Nissan says that due to slowing demand, looming taxes and bans, it will gradually stop selling diesel cars in Europe.  This will mean hundreds of lost jobs at the company’s Sunderland plant.  Autocar.co.uk photo.

Nissan electrification push to also shift buyers from diesel

Nissan says it plans to gradually stop selling diesel cars in Europe as demand on diesel cars is dropping due to customers’ concerns about rising taxes, possible bans and potential restrictions being placed on diesel cars in many countries.

A Reuters source sail last month that the move will result in the loss of hundreds of jobs at the company’s Sunderland plant, Britain’s largest automotive factory.  The plant that employs about 6,700 people produces the Juke, Qashqai, Leaf and X-Trail as well as the Infiniti Q30 and QX30.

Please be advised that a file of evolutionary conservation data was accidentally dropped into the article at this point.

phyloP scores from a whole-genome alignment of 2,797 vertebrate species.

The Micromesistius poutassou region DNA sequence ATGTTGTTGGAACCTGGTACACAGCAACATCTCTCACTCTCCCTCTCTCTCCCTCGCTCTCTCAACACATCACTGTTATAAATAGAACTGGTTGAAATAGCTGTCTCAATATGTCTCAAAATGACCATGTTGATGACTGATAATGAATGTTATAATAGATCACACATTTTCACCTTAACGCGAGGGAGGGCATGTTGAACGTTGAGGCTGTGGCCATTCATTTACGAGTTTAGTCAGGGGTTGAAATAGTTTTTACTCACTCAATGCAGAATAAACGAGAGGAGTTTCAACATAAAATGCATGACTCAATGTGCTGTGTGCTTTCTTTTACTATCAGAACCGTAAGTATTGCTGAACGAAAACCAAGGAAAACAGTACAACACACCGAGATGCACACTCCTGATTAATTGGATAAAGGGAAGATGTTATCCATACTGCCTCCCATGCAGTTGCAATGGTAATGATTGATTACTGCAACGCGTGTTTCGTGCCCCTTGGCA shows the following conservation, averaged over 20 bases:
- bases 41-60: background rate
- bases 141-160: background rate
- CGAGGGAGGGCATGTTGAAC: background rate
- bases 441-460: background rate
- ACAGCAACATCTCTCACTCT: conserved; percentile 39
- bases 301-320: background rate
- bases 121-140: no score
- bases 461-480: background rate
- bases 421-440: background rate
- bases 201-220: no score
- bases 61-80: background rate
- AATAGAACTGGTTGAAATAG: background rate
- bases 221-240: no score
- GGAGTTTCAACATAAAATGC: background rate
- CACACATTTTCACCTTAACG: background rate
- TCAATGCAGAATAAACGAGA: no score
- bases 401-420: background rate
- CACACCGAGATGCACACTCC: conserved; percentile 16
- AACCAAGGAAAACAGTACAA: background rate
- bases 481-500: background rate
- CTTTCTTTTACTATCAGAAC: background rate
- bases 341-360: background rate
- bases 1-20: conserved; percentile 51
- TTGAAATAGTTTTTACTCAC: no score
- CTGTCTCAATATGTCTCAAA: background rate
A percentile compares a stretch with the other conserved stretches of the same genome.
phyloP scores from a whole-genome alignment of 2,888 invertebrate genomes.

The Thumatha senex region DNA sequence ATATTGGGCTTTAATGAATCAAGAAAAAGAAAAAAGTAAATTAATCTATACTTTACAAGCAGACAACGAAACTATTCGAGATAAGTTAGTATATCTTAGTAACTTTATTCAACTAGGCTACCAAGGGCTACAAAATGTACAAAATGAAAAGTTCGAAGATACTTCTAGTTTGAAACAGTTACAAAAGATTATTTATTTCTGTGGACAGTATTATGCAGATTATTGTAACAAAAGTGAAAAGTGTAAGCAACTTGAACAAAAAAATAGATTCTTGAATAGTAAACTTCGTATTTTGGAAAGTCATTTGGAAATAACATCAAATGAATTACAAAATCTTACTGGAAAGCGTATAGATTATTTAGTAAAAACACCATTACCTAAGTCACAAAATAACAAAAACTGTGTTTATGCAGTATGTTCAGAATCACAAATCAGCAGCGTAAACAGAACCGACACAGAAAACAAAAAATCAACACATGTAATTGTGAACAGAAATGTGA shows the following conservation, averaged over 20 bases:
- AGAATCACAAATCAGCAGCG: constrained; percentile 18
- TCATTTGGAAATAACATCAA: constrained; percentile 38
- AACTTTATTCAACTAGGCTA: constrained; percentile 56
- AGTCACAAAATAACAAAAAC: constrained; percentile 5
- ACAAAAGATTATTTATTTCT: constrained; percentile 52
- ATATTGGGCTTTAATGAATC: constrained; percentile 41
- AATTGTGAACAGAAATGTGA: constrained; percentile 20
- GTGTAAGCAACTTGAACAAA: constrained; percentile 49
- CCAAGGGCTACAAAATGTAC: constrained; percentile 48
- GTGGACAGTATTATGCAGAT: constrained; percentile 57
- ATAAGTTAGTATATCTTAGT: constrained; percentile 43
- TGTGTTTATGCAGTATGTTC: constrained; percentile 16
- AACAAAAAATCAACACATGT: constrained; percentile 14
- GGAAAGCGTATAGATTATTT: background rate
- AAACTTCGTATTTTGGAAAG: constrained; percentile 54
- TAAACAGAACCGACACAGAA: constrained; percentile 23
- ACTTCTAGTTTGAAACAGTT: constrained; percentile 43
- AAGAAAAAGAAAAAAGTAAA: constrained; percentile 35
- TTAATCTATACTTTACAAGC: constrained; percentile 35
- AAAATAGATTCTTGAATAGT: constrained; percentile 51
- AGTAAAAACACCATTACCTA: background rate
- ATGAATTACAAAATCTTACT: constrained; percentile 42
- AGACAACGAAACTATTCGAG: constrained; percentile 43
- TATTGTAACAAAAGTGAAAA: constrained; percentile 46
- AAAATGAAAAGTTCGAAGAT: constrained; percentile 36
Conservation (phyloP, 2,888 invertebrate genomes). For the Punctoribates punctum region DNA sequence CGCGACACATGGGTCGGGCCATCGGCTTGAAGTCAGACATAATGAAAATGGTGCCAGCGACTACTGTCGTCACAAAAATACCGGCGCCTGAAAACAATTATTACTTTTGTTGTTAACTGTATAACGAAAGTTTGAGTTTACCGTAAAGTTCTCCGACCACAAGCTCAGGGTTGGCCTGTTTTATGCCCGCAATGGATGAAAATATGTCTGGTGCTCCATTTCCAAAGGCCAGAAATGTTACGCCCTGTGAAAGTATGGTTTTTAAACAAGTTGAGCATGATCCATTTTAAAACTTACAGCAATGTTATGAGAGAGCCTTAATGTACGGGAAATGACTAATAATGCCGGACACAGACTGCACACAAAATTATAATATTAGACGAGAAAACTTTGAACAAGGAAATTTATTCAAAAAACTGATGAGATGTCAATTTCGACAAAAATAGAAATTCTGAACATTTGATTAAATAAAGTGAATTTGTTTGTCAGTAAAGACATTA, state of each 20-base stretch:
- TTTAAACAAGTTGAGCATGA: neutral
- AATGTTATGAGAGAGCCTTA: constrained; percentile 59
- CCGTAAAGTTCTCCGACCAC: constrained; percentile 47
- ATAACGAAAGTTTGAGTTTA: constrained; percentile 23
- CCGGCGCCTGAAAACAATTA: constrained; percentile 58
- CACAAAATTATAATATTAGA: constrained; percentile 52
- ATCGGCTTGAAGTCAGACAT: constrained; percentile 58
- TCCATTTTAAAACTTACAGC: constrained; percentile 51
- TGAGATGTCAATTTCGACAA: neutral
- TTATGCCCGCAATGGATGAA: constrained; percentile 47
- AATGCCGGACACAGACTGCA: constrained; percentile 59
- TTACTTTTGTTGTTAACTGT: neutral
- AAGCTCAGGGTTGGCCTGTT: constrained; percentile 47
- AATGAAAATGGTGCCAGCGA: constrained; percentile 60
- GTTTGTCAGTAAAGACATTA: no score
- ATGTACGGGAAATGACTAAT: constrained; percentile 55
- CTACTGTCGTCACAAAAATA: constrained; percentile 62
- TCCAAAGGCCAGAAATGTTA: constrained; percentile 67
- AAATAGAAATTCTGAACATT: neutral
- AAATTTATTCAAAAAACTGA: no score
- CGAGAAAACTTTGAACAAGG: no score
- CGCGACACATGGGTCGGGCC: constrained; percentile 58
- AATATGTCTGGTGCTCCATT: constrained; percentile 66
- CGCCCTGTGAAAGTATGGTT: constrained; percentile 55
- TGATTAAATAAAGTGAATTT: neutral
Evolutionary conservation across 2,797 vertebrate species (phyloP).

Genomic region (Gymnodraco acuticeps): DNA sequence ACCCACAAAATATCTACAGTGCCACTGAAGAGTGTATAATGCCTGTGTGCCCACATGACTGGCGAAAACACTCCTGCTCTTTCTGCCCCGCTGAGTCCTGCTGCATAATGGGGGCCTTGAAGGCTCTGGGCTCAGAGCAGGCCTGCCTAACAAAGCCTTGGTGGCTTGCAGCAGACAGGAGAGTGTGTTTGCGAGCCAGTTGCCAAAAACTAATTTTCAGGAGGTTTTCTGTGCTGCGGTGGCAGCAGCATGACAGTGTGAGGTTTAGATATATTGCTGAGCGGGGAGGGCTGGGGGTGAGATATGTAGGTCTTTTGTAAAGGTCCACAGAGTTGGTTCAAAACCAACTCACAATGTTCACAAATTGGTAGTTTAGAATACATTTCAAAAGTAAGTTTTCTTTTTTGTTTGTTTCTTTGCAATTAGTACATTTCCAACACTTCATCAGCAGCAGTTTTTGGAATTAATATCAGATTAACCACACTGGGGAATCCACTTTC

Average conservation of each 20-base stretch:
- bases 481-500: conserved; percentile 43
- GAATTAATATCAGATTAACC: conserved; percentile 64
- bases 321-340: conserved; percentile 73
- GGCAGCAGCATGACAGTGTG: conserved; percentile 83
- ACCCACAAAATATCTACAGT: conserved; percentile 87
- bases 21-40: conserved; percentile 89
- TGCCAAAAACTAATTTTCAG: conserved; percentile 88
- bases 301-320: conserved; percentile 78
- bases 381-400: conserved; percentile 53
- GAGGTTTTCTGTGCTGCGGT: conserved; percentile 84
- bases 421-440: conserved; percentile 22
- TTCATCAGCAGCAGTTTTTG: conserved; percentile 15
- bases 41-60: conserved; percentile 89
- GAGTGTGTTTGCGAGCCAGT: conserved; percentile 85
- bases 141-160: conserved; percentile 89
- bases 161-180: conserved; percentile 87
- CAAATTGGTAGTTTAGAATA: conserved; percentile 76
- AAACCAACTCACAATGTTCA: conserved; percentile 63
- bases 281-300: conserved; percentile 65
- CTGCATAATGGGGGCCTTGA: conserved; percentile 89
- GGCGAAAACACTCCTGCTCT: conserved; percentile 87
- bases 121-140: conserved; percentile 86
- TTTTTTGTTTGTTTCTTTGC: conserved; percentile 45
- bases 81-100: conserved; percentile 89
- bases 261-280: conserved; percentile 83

About one-quarter of vehicles produced at the Sunderland plant are diesel.

The news comes as the auto industry and its suppliers are dealing with governments worldwide cracking down on diesel emissions.  Companies like Nissan are shifting out of diesel into electric vehicles.

In 2015, dieselgate rocked Volkswagen.  The emissions cheating scandal cost the German automaker about $30 billion in fines and other expenses.

“In Europe, where our diesel sales are concentrated, our electrification push will allow us to discontinue diesel gradually from passenger cars at the time of each vehicle renewal,” she said.

March data showed a 37 per cent decline in demand for diesel cars in Britain, Europe’s second-largest autos market.

Dropping diesel sales for Jaguar Land Rover led the company to cut 1,000 contracted agency workers at its Solihull.